The best of a bad-looking crop: Rob Glover of Bailey, N.C. stands in his best tobacco field on July 17. A hot dry summer has left much of the U.S. flue-cured crop in poor condition, but enough rain could still rescue it. You can see this field at the N.C. Organic Cropping Systems Field Day on July 23, beginning at Bailey. See below for details and for some of Glover's experiences growing organic.
USDA released its first estimate of 2018 tobacco production on July 12, based on early June surveying. The estimate covered flue-cured only and forecast this season's production at 432 million pounds, down six percent from 2017. Acreage was estimated at 204,500 acres, two percent below last year, while yield per acre was forecast at 2,111 pounds, down 88 pounds from a year ago. The majority of the crop was rated in good to fair condition. USDA said.
Among the individual states, USDA estimated production at: NC--down 7.5 percent at 331.8 million pounds. VA--down 4.3 percent at 48.4 million pounds. GA-no change at 26.25 million pounds change. SC--no change at 25.2 million pounds.
Progress reports from Extension workers in individual states.
NORTH CAROLINA (Flue): The crop in eastern North Carolina has been through a lot, thanks to a wet early-season and a prolonged hot, dry spell over the past month," says Matthew Vann, N.C. Extension tobacco specialist. "We got some rain in places on July 17 and may get a little more Friday or Saturday. Every milliliter will be needed, and we need more."The lower stalk leaf is firing up fast east of Raleigh. "Farmers are hustling to get the lower stalk leaf off the stalk as soon as they can," Vann says. "You see farmers knocking off their bottom leaves with leaf removal equipment."That's probably a good idea. "Leaves grown under the conditions we've had could present market-ing challenges," One of the worst things about the weather in the Coastal Plain this year is that the transition from wet to extremely hot and dry took place almost overnight, Vann says.
NORTH CAROLINA (Burley): In the N.C. mountains, scattered thunderstorms brought significant rainfall to parts of the county the week ending on the July 15. But other parts remained dry. "There was some localized flash flooding," says Stanley Holloway, Yancey County Extension agent. "However, little to no crop damage occurred." Overall, the burley crop is looking pretty good, he says. But black shank is showing up in a few fields.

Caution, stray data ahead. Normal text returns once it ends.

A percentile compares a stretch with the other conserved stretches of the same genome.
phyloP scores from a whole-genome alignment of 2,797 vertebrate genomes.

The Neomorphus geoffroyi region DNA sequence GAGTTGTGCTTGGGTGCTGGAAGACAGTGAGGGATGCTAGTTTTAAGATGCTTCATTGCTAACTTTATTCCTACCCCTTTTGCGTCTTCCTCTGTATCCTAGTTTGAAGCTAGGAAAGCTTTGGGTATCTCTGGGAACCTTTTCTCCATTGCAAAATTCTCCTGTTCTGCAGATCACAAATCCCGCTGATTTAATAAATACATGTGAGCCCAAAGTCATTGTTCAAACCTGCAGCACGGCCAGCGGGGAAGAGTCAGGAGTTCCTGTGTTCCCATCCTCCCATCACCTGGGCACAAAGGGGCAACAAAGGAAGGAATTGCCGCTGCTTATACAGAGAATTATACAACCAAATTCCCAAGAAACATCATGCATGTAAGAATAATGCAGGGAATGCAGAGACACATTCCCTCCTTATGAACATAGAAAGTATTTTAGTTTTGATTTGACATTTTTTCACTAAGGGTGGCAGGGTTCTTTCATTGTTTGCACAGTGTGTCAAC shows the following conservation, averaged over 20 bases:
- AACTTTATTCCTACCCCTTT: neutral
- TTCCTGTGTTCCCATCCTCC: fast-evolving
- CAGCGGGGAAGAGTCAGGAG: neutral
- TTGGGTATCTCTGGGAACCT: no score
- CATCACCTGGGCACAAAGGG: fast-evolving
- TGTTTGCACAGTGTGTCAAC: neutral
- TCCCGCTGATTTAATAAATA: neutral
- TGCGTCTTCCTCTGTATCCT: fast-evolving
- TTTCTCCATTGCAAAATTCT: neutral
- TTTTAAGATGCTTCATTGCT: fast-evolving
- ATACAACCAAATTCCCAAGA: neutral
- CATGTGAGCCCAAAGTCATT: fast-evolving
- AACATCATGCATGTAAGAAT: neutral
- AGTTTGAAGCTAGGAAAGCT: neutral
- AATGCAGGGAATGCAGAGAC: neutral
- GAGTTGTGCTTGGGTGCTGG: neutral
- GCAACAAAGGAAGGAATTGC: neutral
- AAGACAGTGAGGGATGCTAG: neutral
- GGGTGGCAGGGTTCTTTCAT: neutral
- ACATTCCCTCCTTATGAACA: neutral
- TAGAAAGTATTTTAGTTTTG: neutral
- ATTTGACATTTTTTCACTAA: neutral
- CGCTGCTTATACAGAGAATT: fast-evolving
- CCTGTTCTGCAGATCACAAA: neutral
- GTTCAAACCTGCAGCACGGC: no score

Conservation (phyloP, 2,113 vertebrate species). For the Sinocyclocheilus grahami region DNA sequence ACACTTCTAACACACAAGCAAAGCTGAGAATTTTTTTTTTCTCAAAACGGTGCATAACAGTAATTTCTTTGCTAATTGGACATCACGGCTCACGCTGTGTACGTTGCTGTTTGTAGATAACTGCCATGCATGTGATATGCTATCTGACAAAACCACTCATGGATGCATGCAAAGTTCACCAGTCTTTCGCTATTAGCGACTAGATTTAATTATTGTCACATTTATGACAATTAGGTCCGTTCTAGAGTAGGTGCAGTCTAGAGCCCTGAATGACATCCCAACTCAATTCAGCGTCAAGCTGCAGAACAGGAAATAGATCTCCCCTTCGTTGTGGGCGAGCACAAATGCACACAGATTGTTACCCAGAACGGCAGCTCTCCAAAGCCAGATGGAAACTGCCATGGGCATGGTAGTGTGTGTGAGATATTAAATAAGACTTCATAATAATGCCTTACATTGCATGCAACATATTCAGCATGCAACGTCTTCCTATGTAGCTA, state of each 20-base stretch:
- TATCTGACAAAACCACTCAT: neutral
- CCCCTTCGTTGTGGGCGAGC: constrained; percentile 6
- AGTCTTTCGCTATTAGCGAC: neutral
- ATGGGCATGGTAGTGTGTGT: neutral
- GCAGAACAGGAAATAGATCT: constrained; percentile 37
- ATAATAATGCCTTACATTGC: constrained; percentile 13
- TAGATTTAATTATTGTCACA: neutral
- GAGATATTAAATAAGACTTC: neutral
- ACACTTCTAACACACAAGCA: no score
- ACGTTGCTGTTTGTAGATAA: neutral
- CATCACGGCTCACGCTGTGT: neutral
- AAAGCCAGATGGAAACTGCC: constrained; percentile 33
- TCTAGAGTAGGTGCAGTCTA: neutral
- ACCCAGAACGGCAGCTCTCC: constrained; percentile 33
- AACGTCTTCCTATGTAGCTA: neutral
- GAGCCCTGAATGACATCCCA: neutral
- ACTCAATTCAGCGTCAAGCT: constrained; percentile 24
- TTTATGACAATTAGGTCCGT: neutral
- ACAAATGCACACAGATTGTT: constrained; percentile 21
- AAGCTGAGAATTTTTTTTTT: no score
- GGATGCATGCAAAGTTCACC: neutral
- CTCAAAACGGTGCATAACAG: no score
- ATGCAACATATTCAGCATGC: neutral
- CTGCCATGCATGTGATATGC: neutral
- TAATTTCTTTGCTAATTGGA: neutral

TENNESSEE: The dry spell has been less severe in much of east Tennessee than in N.C., says Don Fowlkes, manager of agronomy, Burley Stabilization Corporation. "We have been dry for the most part, but the crop has held on pretty well. Most--though not all--of the areasthat needed rain got it this week. The stand is not as good or as uniform as we would like but it is acceptable." The crop was late set, and the June heat made for stand losses and more resetting than normal. Now some is approaching topping. Fowlkes hopes topping will get done on time. On a crop like this, that will be important, he says. Farmers in east Tennessee appear to have reduced plant populations, he says. "The goal is to try to produce more red and reddish leaf."
VIRGINIA: In Appomattox County in the central district, farmers are hopeful for rain. "Tobacco farmers continue to work on weed control, and many will be topping by the middle to end of the week," says Bruce Jones, county Extension agent. "Irrigation will start on tobacco as well if rainfall is not received." In the southeast, Brunswick Extension agent Cynthia Gregg says flue-cured tobacco is being pulled and cured now. "We are in need of rain." In southern Virginia, Pittsylvania Extension agent Stephen Barts says drought conditions continue to worsen, and row crops are suffering in the high heat conditions.
OTHER STATES: In South Carolina, 60 percent of the crop is topped and 10 percent is harvested. In Georgia, 92 percent is topped and 35 percent is harvested. In Kentucky, 12 percent is topped and 33 percent is blooming.
What's the one indispensable step to take when you start out in organic tobacco? "Make sure you have enough organic land for rotation," says Rob Glover, who farms in Bailey, N.C. That can be a real challenge, but Glover has found enough suitable land for his 40 acres of organic as well as 40 of PRC. He rotates tobacco with fescue and wheat, sweet potatoes, and wheat and soybeans. "Fescue fits in well behind tobacco," says Glover, who grew his first organic tobacco in 2012.
DATES TO REMEMBER:
N.C. State will host two tobacco events in three consecutive days later this month. The first will be an:
*Note: Hotels are available in North Raleigh (Crabtree Valley Mall area) and Oxford (I-85/Hwy 96 area) for those intending to stay in the area. Hotel blocks will not be reserved by NCSU.